• Optionally BBB can make recordings of the sessions as well, which we tried doing in sessions in case the other recording solutions failed

Open hacking rooms[edit]

The organizers set two tracks with Jitsi rooms in the official schedule for events.

The preference of the organizing team was to use the Jitsi instances at  https://meet.wmcloud.org, but after reviewing the reliability in the last months and finding some room for improvement (*), we decided to use the public instance meet.jit.si as the first option for the hacking rooms, and rely on the WM cloud instances as a backup, and leave them free for participants to join ad hoc calls if needed.

Online hackathon space[edit]

We wanted to experiment with the online venue to provide a space where people could walk around, talk to each other spontaneously, and replicate the feeling of hanging out at a hackathon venue.

We decided to use WorkAdventure (that was already used at rC3, and already tested by other people). Among the reasons why we chose this tool: it’s the closest we found from a fully open source tool, but the license is not OSI compliant.

It has interesting features such as embedded Jitsi rooms and other webpages, and some people in the team already had experience with it.

In this space, participants were able to create an avatar, enter the venue, explore the different areas, start video calls with individuals up to 4 participants or gather in bigger groups in the project rooms.

Information like the program or help page was displayed in specific areas, work rooms were

created for projects, and the map included our favorite logos, animals and other Easter eggs.

We designed a map for the hackathon venue, using Tiled. In total, we spent around 25 hours on the map (initial design, find/create all the pixel art elements, implement, add the extra features such as embedded links, test). (see minimap and screenshots).

We added a section with link to the privacy and cookie policies to the entry point into WorkAdventure to ensure participants are aware of the terms and only join if they agree to it, alongside with guidance on how to enable a blocker plugin to not get tracked by Google Analytics, as WorkAdventure uses Google Analytics on their pages.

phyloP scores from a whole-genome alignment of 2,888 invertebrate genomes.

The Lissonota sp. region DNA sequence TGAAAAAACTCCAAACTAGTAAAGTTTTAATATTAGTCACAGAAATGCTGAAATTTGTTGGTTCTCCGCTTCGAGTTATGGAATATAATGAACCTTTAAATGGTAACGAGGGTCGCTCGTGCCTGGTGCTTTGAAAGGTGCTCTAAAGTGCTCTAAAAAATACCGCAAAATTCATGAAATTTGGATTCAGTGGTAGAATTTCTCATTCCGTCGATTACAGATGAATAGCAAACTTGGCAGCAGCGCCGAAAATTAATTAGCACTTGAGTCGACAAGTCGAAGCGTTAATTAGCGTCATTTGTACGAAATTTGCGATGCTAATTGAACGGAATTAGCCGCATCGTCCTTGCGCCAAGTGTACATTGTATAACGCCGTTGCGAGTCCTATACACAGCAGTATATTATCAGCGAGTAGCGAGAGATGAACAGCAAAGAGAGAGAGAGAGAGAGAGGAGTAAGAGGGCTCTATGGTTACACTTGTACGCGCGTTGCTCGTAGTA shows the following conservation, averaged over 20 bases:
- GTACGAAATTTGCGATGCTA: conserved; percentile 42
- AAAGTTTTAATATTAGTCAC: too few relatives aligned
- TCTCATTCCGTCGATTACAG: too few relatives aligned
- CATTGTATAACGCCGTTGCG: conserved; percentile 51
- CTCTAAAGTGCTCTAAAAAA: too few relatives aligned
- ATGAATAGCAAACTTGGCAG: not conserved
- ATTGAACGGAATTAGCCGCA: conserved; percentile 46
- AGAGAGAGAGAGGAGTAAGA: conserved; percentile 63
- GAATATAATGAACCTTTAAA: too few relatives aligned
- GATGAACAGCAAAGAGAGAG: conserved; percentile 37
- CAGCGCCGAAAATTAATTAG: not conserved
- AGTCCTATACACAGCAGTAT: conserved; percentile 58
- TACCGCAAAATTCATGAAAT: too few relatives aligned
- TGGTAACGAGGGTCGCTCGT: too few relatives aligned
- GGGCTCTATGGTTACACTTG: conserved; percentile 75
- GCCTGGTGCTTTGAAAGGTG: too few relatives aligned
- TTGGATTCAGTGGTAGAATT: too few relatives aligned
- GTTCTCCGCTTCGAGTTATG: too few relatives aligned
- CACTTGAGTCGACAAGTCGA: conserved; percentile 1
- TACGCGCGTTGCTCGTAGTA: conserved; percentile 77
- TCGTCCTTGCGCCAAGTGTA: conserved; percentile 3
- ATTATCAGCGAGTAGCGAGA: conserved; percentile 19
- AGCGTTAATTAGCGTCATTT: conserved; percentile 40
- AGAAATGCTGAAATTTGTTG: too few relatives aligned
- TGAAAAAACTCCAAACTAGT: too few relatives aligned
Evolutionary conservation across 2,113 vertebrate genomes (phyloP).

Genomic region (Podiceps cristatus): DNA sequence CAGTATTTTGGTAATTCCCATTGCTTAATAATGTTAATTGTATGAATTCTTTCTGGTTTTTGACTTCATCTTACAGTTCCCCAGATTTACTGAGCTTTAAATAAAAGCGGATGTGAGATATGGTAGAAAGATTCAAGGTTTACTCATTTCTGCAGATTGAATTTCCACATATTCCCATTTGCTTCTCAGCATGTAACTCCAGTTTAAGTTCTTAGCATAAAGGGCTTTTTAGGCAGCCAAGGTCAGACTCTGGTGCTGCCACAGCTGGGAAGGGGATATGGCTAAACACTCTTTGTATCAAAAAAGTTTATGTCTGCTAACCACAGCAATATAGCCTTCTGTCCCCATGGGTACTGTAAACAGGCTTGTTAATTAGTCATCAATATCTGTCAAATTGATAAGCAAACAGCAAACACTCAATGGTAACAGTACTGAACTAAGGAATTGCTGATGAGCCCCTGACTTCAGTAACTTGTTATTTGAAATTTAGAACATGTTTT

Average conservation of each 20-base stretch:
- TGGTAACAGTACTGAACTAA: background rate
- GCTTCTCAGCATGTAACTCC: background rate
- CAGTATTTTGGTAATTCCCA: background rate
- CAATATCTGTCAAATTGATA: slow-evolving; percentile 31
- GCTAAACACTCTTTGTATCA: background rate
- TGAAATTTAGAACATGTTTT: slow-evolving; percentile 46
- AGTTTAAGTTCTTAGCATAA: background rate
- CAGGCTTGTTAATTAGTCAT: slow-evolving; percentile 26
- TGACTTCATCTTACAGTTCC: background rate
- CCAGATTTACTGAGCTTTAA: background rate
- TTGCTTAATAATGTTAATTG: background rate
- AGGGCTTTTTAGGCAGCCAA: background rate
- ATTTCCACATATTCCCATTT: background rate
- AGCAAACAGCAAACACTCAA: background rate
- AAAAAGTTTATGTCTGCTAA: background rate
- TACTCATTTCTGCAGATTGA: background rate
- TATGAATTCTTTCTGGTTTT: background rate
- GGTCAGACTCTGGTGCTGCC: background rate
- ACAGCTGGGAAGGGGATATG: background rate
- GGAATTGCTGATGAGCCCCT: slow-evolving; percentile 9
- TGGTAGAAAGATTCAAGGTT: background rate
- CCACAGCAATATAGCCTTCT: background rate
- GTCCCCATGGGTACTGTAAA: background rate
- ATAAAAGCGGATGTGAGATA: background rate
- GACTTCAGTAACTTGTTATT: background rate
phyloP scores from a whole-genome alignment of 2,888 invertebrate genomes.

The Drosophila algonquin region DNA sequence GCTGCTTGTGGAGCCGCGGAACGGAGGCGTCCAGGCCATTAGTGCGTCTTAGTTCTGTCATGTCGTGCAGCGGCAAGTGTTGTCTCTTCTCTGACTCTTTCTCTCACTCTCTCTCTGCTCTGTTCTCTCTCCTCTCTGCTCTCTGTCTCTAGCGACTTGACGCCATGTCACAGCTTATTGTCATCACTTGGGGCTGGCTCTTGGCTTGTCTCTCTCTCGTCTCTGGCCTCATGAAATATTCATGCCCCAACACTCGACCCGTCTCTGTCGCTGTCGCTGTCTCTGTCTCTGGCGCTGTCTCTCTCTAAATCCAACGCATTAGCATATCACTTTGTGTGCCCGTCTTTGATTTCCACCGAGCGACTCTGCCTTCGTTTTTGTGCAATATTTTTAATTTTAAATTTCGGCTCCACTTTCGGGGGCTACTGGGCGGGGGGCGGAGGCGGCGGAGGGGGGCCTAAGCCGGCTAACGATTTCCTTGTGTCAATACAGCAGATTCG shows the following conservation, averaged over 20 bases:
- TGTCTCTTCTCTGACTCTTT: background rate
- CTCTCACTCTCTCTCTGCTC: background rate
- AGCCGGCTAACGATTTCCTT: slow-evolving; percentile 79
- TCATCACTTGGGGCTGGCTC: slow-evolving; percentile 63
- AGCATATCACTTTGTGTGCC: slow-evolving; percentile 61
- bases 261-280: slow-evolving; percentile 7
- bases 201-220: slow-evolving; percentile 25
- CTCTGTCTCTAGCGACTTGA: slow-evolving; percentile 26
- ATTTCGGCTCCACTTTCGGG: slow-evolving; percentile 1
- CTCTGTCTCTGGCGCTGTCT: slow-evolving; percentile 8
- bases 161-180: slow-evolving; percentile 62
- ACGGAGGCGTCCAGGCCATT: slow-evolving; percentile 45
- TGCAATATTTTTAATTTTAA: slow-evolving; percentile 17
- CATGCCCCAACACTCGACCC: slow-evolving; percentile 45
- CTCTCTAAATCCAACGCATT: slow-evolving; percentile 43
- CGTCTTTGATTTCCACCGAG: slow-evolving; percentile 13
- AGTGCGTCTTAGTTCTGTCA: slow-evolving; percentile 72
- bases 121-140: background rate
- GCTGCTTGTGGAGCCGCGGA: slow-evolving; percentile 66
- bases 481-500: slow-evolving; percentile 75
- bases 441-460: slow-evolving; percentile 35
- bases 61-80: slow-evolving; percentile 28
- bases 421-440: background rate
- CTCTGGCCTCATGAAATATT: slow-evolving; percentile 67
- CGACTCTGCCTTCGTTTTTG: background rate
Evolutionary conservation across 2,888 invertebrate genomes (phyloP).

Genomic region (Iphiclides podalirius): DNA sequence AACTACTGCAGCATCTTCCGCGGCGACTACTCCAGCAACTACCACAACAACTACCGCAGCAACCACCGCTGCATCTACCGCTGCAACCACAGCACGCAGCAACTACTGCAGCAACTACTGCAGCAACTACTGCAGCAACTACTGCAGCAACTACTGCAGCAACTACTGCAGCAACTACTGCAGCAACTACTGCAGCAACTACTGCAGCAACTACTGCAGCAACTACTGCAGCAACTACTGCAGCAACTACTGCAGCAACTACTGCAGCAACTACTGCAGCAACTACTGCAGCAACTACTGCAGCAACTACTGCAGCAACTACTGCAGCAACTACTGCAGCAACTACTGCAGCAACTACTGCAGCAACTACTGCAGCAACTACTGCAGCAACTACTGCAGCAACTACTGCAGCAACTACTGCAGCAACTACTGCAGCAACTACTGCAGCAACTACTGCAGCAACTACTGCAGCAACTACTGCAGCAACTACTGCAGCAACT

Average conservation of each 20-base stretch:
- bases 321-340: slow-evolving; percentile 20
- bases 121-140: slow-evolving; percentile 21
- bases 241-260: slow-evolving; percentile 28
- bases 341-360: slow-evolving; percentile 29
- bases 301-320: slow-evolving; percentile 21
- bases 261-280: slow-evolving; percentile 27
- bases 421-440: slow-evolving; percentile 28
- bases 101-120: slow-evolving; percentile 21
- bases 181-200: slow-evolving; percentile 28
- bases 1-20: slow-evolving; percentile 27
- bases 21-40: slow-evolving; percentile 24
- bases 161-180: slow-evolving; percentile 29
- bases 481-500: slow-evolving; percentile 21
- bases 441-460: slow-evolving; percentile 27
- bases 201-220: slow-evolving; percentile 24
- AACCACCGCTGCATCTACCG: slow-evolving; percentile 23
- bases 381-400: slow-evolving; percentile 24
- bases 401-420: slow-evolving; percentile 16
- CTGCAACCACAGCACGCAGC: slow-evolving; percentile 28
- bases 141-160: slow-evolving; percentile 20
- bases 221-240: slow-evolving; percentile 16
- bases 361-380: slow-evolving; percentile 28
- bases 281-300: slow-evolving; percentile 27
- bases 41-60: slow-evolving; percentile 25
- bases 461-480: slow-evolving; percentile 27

For the future, it might be interesting to explore how the program could be better integrated with the social space, i.e. by making it possible to enter the Jitsi rooms directly from WorkAdventure. There wasn’t enough time between having the idea and conducting the event to explore these options more for this hackathon. We did not want to announce the tool or pursue integrations before the Wikimedia Foundation’s contract review process for third party vendors had been cleared.

Despite minor technical difficulties (access from specific browsers, issues in the calls), many participants used the online venue successfully and gave positive feedback.

The advice we could give to event organisers:

If you choose to use WorkAdventure, is to not underestimate the time you will need to create a custom map (count at least 10 hours, especially if you’re not familiar with 2D map building), but your efforts will be rewarded by the fun and the possibility of integrating custom elements that will make people feel like in a real venue.

Social channels[edit]

In order to engage with participants, discuss and announce sessions, we used the historical discussions channel of previous hackathons: a Telegram group bridged with IRC. Although we encountered some issues due to the migration to Libera Chat, it worked well.

Separate Telegram groups for newcomers, helpers, or for specific projects, were also created or reused.

Lessons learned[edit]

Success[edit]

  • Experiment of a fully open source livestream setup
  • People really liked having an online space to meet others and have a presence
  • Main track (live and recorded talks) and hacking rooms (non-recorded video calls) had a lot of people joining

Challenges[edit]

  • General virtual event fatigue
  • Time zone challenges when scheduling sessions/talks
  • Last minute implementation of the online space
  • Some people had trouble situating themselves in the channels and rooms
  • Participation challenges in sessions that happened on video calls with many participants

Possible improvements[edit]

  • Integrate the online venue and the program better (eg people could be able to follow sessions directly from the online venue)
  • Have more breaks, as online calls are tiring
  • Better guidelines for video call sessions to improve participation

Recommendations

Other comments[edit]

Documentation[edit]